PEPFAR Abstinence Programs Not Associated With Reduction In HIV Risk Behavior In Africa, Study Shows
Bloomberg: It’s Tough to Stop Sex, Study of U.S. AIDS Effort Shows
“…The U.S. has spent more than $1.4 billion since 2004 telling young people in Africa to abstain from sex before marriage and then commit to a single partner. That funding didn’t influence the number of sex partners people had, the age at which they started having sex, or teen pregnancy rates, according to a study published on Monday in the journal Health Affairs by researchers at the Stanford School of Medicine…” (Tozzi, 5/2).
San Diego Union-Tribune: Federal HIV abstinence program ineffective in Africa, study finds
“…[A]n examination of the behavior of nearly 500,000 people in 22 countries failed to find any evidence that the education program had made any difference in changing behavior, the study found. So the study suggested PEPFAR should shift funding to other initiatives that have shown more effectiveness…” (Fikes, 5/2).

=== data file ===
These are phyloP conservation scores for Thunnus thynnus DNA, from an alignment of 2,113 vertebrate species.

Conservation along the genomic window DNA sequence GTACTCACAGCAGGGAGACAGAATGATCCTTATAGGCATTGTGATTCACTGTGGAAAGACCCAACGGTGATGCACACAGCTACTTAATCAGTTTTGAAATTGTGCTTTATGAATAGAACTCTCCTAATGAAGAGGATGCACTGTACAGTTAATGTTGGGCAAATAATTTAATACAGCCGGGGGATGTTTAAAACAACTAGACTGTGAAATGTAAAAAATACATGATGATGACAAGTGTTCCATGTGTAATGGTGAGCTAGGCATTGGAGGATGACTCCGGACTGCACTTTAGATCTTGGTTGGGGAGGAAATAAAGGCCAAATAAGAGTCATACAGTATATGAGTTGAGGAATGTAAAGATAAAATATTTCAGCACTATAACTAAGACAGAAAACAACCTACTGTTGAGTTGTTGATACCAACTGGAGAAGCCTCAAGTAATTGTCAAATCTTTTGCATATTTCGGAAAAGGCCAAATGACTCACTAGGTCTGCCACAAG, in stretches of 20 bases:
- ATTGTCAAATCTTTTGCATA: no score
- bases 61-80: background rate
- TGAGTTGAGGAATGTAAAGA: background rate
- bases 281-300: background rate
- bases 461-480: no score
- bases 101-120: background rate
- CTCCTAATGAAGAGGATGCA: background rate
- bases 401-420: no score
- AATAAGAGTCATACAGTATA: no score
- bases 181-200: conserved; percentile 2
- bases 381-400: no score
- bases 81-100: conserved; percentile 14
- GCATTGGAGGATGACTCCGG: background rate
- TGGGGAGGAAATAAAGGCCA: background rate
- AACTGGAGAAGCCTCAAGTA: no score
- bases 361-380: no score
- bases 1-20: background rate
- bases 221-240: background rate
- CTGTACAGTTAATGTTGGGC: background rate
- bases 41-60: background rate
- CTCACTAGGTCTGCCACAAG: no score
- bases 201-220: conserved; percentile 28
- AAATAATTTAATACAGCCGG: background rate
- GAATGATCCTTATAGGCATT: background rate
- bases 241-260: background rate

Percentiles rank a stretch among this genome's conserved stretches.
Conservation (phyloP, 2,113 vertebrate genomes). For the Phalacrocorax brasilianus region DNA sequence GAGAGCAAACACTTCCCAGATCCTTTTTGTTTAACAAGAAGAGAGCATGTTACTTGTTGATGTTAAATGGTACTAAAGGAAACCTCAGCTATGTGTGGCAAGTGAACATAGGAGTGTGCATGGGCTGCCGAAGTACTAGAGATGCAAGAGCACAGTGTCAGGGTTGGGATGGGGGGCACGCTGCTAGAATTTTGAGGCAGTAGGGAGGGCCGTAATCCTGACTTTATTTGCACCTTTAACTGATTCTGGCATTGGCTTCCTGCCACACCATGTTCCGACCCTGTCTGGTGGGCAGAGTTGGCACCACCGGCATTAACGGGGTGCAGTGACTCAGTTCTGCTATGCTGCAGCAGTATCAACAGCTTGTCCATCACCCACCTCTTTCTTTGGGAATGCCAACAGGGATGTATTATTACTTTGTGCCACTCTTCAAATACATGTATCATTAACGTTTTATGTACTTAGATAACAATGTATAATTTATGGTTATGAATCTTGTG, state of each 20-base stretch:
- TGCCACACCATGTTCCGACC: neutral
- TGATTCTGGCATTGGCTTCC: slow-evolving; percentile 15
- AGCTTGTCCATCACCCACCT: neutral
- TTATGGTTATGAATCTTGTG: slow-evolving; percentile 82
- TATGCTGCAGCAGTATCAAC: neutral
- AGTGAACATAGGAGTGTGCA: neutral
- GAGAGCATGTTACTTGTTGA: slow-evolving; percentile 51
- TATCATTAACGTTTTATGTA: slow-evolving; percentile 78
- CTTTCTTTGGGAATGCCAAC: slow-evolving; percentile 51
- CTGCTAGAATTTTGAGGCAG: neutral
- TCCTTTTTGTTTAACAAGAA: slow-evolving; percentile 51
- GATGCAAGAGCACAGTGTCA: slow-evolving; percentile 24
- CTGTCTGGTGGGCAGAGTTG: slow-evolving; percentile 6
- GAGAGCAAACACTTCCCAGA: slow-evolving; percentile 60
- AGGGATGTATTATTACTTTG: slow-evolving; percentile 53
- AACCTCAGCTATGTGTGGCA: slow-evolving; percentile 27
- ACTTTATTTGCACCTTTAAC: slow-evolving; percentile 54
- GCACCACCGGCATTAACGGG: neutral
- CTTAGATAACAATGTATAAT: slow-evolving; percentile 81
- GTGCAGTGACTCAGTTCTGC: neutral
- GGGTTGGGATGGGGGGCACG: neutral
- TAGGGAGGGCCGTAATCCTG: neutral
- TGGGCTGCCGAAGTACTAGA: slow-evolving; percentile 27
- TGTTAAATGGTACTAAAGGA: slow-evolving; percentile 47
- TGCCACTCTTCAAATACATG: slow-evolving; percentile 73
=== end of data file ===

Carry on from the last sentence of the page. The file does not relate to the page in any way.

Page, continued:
SF Gate: Stanford HIV study casts doubt on abstinence efforts in Africa
“…Already, funding for such programs has dropped off substantially under the Obama administration, from a peak of $260 million in 2008 to less than $50 million this year. The new report, published in the journal Health Affairs, suggests that the money would be better spent on HIV prevention programs that have been shown to cut infection rates, such as promoting condom use, circumcising males, and distributing drugs that protect people from the virus that causes AIDS…” (Allday, 5/2).
The KFF Daily Global Health Policy Report summarized news and information on global health policy from hundreds of sources, from May 2009 through December 2020. All summaries are archived and available via search.